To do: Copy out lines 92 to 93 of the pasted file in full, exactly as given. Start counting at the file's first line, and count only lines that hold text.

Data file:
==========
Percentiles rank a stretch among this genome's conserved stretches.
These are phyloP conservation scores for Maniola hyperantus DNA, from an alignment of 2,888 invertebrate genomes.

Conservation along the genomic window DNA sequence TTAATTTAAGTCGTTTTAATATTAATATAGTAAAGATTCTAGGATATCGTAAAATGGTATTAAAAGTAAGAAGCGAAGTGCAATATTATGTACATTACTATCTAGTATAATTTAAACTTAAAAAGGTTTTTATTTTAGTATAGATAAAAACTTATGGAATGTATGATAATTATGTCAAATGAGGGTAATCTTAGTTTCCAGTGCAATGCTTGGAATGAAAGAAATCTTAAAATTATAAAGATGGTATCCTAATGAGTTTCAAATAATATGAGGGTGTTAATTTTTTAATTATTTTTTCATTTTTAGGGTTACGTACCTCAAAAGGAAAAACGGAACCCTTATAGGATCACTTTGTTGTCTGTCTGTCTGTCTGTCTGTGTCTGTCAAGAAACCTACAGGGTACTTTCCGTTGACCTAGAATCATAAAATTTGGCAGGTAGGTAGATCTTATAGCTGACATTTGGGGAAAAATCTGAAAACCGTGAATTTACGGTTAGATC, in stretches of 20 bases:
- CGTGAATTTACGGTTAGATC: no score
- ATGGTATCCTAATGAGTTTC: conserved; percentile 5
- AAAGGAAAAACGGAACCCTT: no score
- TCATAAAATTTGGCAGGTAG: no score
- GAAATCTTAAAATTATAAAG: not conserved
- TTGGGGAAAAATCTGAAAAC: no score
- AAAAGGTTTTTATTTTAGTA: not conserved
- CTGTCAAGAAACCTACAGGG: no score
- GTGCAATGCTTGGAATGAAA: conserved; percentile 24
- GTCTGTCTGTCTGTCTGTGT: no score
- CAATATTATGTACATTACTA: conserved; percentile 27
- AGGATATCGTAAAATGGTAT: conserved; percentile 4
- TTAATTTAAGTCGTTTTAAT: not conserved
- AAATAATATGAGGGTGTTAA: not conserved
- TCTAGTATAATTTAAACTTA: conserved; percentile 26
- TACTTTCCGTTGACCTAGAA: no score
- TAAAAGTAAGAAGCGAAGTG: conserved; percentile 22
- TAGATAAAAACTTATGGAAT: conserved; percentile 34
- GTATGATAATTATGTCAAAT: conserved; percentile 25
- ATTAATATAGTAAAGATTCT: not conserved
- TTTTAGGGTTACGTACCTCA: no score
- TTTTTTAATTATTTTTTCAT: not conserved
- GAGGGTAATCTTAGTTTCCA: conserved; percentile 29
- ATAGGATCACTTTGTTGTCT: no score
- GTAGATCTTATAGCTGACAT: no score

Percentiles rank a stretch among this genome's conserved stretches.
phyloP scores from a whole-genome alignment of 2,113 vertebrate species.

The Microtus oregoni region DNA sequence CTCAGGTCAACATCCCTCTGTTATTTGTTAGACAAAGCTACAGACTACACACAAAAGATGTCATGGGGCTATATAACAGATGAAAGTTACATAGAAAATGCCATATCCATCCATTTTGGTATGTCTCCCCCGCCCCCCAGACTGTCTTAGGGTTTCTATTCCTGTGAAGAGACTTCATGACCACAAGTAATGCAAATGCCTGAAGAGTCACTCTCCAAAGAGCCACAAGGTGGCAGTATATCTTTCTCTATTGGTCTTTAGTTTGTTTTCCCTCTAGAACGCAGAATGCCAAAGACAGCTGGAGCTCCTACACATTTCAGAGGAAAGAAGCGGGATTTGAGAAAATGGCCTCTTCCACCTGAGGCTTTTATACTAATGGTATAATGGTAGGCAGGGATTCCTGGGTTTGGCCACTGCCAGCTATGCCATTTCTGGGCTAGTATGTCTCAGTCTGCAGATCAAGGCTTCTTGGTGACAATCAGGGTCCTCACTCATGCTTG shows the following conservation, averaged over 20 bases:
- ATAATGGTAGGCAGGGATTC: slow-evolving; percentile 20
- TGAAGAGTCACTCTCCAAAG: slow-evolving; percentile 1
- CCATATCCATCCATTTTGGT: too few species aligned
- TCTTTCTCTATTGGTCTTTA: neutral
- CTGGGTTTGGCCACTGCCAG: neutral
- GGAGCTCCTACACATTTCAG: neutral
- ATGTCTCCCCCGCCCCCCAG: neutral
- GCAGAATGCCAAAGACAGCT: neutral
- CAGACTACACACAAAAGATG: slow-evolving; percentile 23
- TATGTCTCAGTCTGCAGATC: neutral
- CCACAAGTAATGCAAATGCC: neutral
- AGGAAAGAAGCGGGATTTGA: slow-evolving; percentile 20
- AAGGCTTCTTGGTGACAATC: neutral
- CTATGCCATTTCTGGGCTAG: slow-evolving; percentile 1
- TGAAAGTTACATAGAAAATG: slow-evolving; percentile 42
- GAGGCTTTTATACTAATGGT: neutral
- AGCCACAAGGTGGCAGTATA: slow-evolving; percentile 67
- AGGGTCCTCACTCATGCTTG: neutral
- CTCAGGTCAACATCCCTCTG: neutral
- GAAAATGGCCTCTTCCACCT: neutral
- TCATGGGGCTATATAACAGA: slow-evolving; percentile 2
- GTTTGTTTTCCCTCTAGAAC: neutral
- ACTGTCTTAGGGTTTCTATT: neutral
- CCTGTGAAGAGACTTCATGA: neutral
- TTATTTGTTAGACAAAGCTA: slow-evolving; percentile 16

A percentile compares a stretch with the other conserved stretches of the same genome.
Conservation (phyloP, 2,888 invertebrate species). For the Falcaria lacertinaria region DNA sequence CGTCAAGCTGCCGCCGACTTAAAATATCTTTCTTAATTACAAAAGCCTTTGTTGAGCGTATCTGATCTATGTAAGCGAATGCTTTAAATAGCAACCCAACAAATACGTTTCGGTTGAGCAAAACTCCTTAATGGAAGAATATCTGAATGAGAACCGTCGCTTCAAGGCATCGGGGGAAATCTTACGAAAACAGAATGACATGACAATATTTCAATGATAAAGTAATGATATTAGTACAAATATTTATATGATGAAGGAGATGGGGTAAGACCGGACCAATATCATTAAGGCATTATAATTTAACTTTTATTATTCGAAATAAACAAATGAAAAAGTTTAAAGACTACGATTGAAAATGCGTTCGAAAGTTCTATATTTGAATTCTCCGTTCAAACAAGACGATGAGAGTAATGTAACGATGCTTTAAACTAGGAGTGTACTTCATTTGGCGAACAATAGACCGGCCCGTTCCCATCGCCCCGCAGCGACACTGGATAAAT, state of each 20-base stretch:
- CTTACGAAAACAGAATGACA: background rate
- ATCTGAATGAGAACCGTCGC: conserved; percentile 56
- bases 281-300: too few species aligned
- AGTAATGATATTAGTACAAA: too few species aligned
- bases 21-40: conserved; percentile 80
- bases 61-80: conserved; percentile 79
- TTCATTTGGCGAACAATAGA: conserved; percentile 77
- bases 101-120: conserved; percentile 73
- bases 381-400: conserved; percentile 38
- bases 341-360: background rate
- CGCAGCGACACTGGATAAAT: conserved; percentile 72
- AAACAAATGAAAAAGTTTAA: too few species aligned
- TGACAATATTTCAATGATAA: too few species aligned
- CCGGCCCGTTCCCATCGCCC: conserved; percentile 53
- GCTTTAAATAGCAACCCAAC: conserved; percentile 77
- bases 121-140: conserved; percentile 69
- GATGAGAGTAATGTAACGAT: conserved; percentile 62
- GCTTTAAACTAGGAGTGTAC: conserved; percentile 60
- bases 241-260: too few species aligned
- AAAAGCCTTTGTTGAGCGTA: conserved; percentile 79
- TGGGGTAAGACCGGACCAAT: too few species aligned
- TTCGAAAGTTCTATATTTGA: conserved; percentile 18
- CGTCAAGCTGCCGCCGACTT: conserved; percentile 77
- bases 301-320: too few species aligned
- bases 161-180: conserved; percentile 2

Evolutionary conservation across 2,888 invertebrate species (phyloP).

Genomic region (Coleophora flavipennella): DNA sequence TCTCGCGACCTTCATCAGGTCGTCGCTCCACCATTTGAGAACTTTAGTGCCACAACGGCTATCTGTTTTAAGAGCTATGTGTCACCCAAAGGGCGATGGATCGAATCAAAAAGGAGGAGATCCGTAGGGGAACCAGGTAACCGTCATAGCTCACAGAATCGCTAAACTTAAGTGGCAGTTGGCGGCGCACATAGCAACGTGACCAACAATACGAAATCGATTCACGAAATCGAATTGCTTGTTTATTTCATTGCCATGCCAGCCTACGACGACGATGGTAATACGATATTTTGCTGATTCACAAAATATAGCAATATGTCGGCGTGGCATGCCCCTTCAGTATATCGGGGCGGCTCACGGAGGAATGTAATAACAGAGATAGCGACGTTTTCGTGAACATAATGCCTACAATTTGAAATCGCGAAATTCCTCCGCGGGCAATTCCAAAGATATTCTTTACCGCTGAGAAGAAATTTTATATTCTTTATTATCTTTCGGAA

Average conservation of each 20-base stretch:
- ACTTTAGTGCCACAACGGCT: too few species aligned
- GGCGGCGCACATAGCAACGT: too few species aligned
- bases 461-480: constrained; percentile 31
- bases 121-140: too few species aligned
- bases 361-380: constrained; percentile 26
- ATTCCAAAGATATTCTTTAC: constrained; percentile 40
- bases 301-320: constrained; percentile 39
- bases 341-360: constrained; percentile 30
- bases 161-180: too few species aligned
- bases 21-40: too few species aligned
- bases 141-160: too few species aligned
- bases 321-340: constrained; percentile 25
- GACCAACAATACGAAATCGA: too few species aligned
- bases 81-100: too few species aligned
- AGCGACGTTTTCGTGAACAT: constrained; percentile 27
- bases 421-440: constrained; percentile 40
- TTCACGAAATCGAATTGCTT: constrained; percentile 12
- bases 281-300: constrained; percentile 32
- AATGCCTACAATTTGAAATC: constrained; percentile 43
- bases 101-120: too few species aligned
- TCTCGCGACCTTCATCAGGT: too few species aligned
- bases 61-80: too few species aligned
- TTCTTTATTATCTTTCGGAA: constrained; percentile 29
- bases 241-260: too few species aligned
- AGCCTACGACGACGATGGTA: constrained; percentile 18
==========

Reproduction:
- ATTCCAAAGATATTCTTTAC: constrained; percentile 40
- bases 301-320: constrained; percentile 39